Friday, August 8, 2014

Kicking Some More

By Erik Albrechtson, 5th dan

Taken from a kicking class for upper belts at the AMASEA National Convention.

Black Belt Jump Kicks in New Zealand
Taekwondo is the Korean art of smashing with the bare feet and hands.  In Moo Sul Kwan Taekwondo we do a variety of strikes and blocks with our hands, but we still love to kick.  Our legs are bigger, stronger and longer so they are wonderful tools for our self-defense arsenal.  Unfortunately, they are further from the brain so they are harder to use; fortunately that means we get to practice more to master them!

Each time you kick, you are using muscles from your legs, hip and core.  Developing and learning each kick will take many repetitions as you train your body- there are 13 muscles in your leg alone!   Many tens of thousands of repetitions will be need to be performed to master each kick, and even then constant practice will be needed to remain in top form.

In Moo Sul Kwan Taekwondo, we have three basic kicks: front kick, roundhouse kick, and side kick. These three kicks are practiced in every class we do and provide a solid foundation for all of our other kicks.

In addition to the three basic kicks, there are a handful of other kicks we perform, including: back kick, hook kick, crescent kick, ax kick, and twist kick.  These kicks are built off the solid foundation laid by our basic kicks, and give us a greater variety of kicks that vary in speed, power and direction.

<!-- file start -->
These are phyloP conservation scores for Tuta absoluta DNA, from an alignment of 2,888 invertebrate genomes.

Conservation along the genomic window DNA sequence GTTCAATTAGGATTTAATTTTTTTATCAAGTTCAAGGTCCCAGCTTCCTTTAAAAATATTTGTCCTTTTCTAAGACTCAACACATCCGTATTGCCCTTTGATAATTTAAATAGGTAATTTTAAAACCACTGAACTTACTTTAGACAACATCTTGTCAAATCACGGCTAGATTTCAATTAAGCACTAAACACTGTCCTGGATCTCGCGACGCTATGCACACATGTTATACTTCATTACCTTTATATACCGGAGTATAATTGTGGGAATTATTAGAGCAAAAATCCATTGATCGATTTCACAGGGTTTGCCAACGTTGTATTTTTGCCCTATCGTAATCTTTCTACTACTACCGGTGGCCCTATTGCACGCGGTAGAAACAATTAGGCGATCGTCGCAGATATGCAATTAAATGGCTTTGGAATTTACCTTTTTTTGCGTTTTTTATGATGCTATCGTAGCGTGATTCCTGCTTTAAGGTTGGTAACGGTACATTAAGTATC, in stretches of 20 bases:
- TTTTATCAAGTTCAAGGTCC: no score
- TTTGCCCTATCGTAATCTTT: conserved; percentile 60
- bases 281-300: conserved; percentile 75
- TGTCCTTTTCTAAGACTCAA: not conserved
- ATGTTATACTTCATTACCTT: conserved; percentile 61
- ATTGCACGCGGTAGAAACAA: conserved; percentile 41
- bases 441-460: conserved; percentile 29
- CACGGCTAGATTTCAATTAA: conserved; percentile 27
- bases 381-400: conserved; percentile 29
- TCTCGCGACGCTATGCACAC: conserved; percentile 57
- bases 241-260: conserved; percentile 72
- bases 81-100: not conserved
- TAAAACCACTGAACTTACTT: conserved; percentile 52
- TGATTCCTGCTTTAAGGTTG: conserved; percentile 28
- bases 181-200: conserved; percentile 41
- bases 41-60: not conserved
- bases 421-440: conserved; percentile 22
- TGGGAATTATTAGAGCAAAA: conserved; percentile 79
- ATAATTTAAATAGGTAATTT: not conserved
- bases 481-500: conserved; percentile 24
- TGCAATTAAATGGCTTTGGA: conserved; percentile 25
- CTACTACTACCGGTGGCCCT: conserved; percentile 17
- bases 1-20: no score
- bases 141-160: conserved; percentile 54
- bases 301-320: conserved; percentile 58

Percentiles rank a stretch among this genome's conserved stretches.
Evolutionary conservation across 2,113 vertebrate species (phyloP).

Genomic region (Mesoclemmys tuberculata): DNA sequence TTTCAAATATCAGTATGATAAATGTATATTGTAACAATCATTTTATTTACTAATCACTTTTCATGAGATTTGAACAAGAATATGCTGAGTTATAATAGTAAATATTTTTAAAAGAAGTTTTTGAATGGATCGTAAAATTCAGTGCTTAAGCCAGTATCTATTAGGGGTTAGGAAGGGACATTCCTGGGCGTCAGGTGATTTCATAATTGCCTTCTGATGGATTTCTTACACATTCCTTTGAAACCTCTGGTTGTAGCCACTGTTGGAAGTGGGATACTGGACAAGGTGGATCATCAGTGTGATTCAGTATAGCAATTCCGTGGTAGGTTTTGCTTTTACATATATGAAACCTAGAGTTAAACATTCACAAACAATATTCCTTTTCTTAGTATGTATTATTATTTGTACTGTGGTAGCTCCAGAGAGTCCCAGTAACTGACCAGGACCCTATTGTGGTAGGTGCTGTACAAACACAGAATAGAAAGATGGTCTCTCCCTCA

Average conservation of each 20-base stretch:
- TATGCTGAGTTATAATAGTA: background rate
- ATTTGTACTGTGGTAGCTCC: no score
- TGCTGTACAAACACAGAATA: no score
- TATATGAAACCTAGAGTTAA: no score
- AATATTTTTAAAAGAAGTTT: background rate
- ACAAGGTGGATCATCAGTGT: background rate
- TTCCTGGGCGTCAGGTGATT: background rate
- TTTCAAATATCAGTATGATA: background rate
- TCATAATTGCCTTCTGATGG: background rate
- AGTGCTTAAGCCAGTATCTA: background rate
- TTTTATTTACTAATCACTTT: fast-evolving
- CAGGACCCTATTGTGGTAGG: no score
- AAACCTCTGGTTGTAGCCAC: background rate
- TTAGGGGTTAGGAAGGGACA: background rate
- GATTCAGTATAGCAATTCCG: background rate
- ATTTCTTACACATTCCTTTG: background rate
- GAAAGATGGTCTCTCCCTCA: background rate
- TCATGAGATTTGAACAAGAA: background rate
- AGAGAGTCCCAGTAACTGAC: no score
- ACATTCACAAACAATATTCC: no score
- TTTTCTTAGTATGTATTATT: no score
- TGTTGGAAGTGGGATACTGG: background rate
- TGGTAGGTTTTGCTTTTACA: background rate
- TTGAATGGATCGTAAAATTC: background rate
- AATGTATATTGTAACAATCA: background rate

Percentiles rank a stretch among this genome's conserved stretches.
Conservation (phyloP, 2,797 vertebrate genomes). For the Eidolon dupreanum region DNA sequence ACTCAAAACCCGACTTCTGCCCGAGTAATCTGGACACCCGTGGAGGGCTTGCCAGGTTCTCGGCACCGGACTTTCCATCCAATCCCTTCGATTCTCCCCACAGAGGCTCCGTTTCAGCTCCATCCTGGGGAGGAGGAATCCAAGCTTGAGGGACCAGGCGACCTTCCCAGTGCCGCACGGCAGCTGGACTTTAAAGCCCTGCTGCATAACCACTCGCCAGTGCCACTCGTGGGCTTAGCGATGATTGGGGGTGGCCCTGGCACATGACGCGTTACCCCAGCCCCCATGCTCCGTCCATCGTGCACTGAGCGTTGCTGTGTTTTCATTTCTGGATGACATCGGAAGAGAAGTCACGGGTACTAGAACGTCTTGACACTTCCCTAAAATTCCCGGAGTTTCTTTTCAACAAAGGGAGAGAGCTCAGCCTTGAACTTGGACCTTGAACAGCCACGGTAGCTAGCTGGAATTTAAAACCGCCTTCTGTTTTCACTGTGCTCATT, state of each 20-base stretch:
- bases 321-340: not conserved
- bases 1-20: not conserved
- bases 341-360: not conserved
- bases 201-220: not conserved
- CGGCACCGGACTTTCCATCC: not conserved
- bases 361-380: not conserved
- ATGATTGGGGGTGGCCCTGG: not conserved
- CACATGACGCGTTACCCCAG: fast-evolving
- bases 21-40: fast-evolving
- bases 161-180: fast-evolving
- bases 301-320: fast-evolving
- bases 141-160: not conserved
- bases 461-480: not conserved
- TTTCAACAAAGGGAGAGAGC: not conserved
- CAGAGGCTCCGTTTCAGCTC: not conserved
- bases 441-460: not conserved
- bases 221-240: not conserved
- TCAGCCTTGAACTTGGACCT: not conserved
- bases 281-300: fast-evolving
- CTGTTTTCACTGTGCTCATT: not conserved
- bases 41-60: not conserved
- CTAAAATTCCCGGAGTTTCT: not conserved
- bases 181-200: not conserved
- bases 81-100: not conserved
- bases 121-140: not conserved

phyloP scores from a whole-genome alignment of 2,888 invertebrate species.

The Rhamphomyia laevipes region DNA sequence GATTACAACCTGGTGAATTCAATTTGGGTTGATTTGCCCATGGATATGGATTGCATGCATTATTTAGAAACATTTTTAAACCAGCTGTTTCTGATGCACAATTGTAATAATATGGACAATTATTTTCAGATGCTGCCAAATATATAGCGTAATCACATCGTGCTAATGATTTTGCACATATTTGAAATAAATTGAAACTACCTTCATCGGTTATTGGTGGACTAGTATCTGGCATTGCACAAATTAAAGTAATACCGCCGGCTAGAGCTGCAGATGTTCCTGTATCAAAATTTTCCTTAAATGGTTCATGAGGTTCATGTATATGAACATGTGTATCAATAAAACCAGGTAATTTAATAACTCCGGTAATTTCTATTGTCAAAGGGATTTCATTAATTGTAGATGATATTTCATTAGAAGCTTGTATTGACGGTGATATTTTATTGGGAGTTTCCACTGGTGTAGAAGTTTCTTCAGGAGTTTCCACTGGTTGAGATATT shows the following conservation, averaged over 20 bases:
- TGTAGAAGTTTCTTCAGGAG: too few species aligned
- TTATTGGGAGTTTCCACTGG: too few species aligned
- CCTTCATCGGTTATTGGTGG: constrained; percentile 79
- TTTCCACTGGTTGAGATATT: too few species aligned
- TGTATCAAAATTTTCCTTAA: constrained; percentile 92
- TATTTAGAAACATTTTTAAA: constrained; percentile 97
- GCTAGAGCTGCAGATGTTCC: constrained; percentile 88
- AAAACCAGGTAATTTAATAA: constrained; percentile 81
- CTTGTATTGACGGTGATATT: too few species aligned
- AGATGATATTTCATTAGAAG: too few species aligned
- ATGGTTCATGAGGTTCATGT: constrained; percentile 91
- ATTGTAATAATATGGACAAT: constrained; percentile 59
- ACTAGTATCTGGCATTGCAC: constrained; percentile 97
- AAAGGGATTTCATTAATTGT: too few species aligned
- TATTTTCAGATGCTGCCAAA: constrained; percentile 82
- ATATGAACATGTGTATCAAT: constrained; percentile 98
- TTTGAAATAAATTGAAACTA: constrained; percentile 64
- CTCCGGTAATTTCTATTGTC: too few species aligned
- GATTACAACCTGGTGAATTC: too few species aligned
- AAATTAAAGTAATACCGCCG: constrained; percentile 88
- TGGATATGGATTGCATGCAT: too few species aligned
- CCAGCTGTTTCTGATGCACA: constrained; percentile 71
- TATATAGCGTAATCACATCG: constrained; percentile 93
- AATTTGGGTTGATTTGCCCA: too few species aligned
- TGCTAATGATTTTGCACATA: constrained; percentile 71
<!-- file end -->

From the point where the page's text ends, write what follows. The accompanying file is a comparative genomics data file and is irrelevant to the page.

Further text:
In further addition, we can modify each of our basic and advanced kicks to another level to accommodate a variety of situations.  These alterations include: defensive kicks, spinning, jumping, switching, flying, double kicks, twin kicks, and kicking from different angles (e.g. downward hook kick). Just adding one of these modifications to our basic and advanced kicks gives us nearly sixty four kicks at our disposal.  And this doesn't count using two modifications (e.g. jump spinning back kick)!

So what does this all mean?  We need to practice! As with anything, you should always start easy and build your way up.  Start by doing your kicks on the floor.  Then stand up and use a chair to help with balance and eventually get rid of the chair.  Next move on to practice by kicking a soft target.  Only then once you are proficient should you move on to breaking boards (with your instructor's supervision of course).  Do repetitions each day and slowly perfect your kick!

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